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Alcohol Consumption: A Study of Genetic and Environmental Correlates with Focus on the Stress System
Uppsala University, Disciplinary Domain of Medicine and Pharmacy, Faculty of Medicine, Department of Neuroscience. (Neuropsychopharmacology)
2016 (English)Doctoral thesis, comprehensive summary (Other academic)
Abstract [en]

Early life stress (ELS) is associated with risk of excessive alcohol drinking. However, the genetic mechanisms underlying the susceptibility to excessive alcohol drinking are not well understood. DNA methylation may mediate the influence of ELS on gene function and thereby contribute to alcohol misuse. Furthermore, susceptible genotypes of polymorphisms in interaction with early environment may influence alcohol related behaviors in adulthood.

The present thesis comprised of a study of rodents and a study of humans. The former aimed to investigate the effects of ELS, alcohol drinking and housing on the expression of stress and DNA methylation regulatory genes in the hypothalamus and pituitary, and the expression of the Fkbp5 in the mesocorticolimbic system and dorsal striatum. The effects of ELS, alcohol, and housing on the DNA methylation of the promoters of genes of interest and blood corticosterone levels were also examined.

Hypothalamic Adra2a expression was lower in alcohol drinking rats exposed to ELS, whereas ELS and ethanol drinking exerted independent effects on the expression of other genes in the hypothalamus and pituitary, however in a manner that depended on the control group used. Single housing associated with differential gene expression suggesting single housing as a confounding factor. Water and ethanol drinking in rats exposed to ELS was associated with higher and lower blood corticosterone, respectively. Brain region-dependent interaction effects between alcohol and ELS were observed on Fkbp5 expression in mesolimbic regions. These results indicate a counter-balancing effect of alcohol drinking to ELS.

The study of humans investigated whether environment in interaction with single nucleotide polymorphisms of stress-related genes associate with alcohol use problems in young adults. The functional FKBP5 rs1360780 TT genotype in interaction with poor parent-child relationship was associated with problematic drinking behaviour. Regarding CRHR1, aversive and supportive environment in interaction with the rs1876831 AA genotype were associated with higher and lower alcohol drinking problems, respectively.

Altogether, the present thesis deepens the knowledge of underlying genetic mechanisms for ELS-mediated propensity to drink alcohol and presents the novel insight into genetic susceptibility of FKBP5 and CRHR1 to early environment in relation to alcohol drinking problems.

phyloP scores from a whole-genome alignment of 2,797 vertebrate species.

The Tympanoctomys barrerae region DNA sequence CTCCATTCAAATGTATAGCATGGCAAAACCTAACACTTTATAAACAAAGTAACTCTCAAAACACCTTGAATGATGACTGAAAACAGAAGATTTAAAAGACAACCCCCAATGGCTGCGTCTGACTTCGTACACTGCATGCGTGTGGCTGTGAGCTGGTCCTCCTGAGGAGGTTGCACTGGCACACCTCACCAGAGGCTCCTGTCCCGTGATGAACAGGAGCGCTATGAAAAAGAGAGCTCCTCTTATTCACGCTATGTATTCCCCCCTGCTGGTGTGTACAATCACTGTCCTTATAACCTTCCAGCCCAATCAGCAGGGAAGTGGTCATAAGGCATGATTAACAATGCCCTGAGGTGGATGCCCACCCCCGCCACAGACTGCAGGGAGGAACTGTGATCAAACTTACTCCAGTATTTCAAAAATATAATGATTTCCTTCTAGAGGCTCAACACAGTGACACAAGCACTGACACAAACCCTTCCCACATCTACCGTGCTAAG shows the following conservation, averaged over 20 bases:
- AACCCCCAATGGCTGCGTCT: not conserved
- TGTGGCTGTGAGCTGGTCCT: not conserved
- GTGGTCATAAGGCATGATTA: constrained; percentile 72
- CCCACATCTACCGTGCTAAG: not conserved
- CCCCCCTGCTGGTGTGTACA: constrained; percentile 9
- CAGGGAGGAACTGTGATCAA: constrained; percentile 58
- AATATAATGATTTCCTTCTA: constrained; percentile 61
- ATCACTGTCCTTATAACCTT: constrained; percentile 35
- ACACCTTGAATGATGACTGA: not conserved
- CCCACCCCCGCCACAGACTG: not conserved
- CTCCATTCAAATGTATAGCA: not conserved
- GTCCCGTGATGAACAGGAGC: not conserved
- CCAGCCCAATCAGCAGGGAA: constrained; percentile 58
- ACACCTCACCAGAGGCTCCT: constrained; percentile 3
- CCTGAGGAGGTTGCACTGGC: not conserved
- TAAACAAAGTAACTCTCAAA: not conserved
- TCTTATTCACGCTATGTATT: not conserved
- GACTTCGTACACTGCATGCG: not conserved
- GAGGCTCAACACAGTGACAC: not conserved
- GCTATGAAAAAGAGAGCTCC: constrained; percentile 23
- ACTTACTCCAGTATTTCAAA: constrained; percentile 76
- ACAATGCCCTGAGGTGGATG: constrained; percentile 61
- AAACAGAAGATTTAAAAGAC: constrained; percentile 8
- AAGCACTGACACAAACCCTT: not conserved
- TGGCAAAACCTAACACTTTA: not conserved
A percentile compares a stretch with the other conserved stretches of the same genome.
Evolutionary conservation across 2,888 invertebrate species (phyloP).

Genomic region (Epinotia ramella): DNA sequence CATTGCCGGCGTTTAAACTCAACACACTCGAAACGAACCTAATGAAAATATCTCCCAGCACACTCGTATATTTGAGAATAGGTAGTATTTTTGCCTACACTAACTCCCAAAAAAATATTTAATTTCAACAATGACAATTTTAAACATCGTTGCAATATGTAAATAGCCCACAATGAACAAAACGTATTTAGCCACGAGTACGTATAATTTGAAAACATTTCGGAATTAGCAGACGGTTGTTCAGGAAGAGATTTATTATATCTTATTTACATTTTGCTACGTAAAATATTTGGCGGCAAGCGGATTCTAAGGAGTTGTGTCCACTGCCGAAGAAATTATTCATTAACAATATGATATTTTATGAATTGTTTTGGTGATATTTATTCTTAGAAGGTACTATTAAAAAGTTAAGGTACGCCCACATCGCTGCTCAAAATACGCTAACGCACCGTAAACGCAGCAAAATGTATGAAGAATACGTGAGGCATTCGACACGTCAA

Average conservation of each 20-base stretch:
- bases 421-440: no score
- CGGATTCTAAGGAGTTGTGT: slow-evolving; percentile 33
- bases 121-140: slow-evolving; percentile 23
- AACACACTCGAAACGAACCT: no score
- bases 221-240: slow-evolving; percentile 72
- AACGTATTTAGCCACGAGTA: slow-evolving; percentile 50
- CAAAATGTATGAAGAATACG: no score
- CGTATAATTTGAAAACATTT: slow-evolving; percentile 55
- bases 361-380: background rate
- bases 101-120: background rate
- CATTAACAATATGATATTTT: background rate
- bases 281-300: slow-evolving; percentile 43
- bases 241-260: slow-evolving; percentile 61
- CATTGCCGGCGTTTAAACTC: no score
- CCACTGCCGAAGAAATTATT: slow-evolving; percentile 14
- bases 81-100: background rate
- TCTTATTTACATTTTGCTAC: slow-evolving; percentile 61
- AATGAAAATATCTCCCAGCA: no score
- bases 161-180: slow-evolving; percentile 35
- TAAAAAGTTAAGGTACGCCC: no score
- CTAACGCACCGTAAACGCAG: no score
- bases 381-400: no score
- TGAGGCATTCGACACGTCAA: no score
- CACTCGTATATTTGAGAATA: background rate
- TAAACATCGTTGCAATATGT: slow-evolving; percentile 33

Place, publisher, year, edition, pages
Uppsala: Acta Universitatis Upsaliensis, 2016. , 58 p.
Series
Digital Comprehensive Summaries of Uppsala Dissertations from the Faculty of Medicine, ISSN 1651-6206 ; 1214
Keyword [en]
Alcohol, ELS, maternal separation, gene-environment
National Category
Medical and Health Sciences
Research subject
Neuroscience
Identifiers
URN: urn:nbn:se:uu:diva-283065ISBN: 978-91-554-9554-1 (print)OAI: oai:DiVA.org:uu-283065DiVA: diva2:918191
Public defence
2016-06-01, B21, Biomedical center, Husargatan 3, Uppsala, 13:15 (English)
Opponent
Supervisors
Available from: 2016-05-09 Created: 2016-04-10 Last updated: 2016-05-09
List of papers
1. Alpha 2a-Adrenoceptor Gene Expression and Early Life Stress-Mediated Propensity to Alcohol Drinking in Outbred Rats
Open this publication in new window or tab >>Alpha 2a-Adrenoceptor Gene Expression and Early Life Stress-Mediated Propensity to Alcohol Drinking in Outbred Rats
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2015 (English)In: International Journal of Environmental Research and Public Health, ISSN 1661-7827, E-ISSN 1660-4601, Vol. 12, no 7, 7154-7171 p.Article in journal (Refereed) Published
Abstract [en]

Stressful events early in life, later high alcohol consumption and vulnerability to alcohol use disorder (AUD) are tightly linked. Norepinephrine is highly involved in the stress response and the alpha 2A-adrenoceptor, which is an important regulator of norepinephrine signalling, is a putative target in pharmacotherapy of AUD. The aim of the present study was to investigate the effects of early-life stress and adult voluntary alcohol drinking on the alpha 2A-adrenoceptor. The relative expression and promoter DNA methylation of the Adra2a gene were measured in the hypothalamus, a key brain region in stress regulation. A well-characterized animal model of early-life stress was used in combination with an episodic voluntary drinking in adulthood. Alcohol drinking rats with a history of early-life stress had lower Adra2a expression than drinking rats not exposed to stress. Alcohol intake and Adra2a gene expression were negatively correlated in high-drinking animals, which were predominantly rats subjected to early-life stress. The results provide support for a link between early-life stress, susceptibility for high alcohol consumption, and low Adra2a expression in the hypothalamus. These findings can increase our understanding of the neurobiological basis for vulnerability to initiate risk alcohol consumption and individual differences in the response to 2A-adrenoceptor agonists.